— Holiday Destinations
Another outsourcing opportunity – the Sleepover Suite
August 8, 2006 Any parent who has presided over a girl’s sleepover will well know the problems – no sleep, lots of noise and mess, and a totally disrupted home. Indeed, it’s one aspect of a child’s growing up that is tailor-made for outsourcing and sure enough, it’s now on offer.
Based on research that shows British parents annually spend over a GBP1 billion on kids' parties, speciality hotel Alton Towers has created a purpose built sleepover suite where up to six friends can hold the ultimate girls' sleepover party.
Some absolute "must-haves" for the design included the ability to have very loud pop music, make up and styling products galore, movie marathons plus party food on tap. As a result the soundproofed room features the latest home entertainment systems, karaoke and dance area, theatrical style dressing tables and cleverly designed Chill-out beds which can clip together to make one big bed for gossip sessions! The Sleepover suite pilot scheme opened on July 14 and is priced from GBP300 – not surprisingly, demand is very strong.
About the Author
Mike grew up thinking he would become a mathematician, accidentally started motorcycle racing, got a job writing road tests for a motorcycle magazine while at university, and became a writer. As a travelling photojournalist during his early career, his work was published in a dozen languages across 20+ countries. He went on to edit or manage over 50 print publications, with target audiences ranging from pensioners to plumbers, many different sports, many car and motorcycle magazines, with many more in the fields of communication - narrow subject magazines on topics such as advertising, marketing, visual communications, design, presentation and direct marketing. Then came the internet and Mike managed internet projects for Australia's largest multimedia company, Telstra.com.au (Australia's largest Telco), Seek.com.au (Australia's largest employment site), top100.com.au, hitwise.com, and a dozen other internet start-ups before founding Gizmag in 2002. Now he writes and thinks.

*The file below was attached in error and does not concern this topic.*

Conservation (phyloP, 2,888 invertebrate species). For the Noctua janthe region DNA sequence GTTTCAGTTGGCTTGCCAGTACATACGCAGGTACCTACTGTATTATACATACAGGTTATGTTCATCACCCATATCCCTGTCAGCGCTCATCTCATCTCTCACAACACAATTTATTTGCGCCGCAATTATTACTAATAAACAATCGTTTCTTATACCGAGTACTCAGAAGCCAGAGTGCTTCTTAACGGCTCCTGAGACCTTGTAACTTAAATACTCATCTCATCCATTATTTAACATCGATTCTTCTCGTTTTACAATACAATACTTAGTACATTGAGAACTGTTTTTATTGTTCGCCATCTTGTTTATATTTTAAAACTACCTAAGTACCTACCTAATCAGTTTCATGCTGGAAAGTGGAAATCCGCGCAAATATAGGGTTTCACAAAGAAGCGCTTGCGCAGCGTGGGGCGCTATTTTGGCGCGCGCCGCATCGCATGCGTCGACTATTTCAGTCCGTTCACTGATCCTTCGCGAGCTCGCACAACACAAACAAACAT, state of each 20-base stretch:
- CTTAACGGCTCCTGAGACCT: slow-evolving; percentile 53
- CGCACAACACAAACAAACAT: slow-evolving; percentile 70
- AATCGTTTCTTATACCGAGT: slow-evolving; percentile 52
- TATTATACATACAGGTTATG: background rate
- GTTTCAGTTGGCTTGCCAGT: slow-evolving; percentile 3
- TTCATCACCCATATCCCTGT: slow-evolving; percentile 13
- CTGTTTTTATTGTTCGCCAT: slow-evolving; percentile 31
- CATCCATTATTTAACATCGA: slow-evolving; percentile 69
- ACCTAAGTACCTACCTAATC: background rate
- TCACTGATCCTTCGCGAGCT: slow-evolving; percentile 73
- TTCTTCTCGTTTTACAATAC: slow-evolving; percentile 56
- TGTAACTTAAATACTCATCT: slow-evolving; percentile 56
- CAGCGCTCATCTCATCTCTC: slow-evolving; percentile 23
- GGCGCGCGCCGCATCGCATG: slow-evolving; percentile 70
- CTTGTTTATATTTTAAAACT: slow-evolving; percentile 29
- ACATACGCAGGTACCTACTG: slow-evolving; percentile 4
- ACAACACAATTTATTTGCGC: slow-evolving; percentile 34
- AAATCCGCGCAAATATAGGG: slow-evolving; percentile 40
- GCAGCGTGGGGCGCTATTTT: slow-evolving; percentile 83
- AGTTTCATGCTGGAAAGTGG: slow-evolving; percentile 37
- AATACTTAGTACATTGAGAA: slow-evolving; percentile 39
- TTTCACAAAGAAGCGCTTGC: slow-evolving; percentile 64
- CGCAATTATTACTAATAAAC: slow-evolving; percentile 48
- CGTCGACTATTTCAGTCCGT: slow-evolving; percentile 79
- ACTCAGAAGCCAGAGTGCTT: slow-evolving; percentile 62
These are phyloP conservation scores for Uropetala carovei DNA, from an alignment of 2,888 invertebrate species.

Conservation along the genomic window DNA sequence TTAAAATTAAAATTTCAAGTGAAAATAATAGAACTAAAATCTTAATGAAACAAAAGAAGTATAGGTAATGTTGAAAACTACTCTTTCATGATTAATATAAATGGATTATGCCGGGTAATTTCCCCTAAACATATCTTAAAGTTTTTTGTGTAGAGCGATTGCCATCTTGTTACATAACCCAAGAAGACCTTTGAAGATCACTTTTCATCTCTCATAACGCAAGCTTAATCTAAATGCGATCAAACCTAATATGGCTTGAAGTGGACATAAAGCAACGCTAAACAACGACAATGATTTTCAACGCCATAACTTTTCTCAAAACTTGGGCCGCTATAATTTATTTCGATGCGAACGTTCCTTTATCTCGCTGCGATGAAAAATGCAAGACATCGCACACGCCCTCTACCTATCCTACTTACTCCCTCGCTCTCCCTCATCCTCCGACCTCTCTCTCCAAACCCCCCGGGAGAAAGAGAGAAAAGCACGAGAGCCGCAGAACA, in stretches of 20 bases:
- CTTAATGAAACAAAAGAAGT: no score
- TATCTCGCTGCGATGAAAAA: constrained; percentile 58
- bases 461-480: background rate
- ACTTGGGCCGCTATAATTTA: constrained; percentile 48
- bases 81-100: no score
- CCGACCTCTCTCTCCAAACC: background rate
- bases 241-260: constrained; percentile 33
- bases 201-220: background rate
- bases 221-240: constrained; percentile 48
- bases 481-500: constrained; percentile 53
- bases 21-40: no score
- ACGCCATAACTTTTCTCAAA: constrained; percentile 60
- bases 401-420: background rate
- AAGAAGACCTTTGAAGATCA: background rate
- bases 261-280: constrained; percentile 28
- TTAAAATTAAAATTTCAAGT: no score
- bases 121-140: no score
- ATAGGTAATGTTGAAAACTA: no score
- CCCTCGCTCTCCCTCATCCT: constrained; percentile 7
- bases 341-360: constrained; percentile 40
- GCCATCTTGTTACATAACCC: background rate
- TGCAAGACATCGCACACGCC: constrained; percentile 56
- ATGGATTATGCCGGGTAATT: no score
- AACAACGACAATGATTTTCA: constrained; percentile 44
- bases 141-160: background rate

All articles by Mike Hanlon
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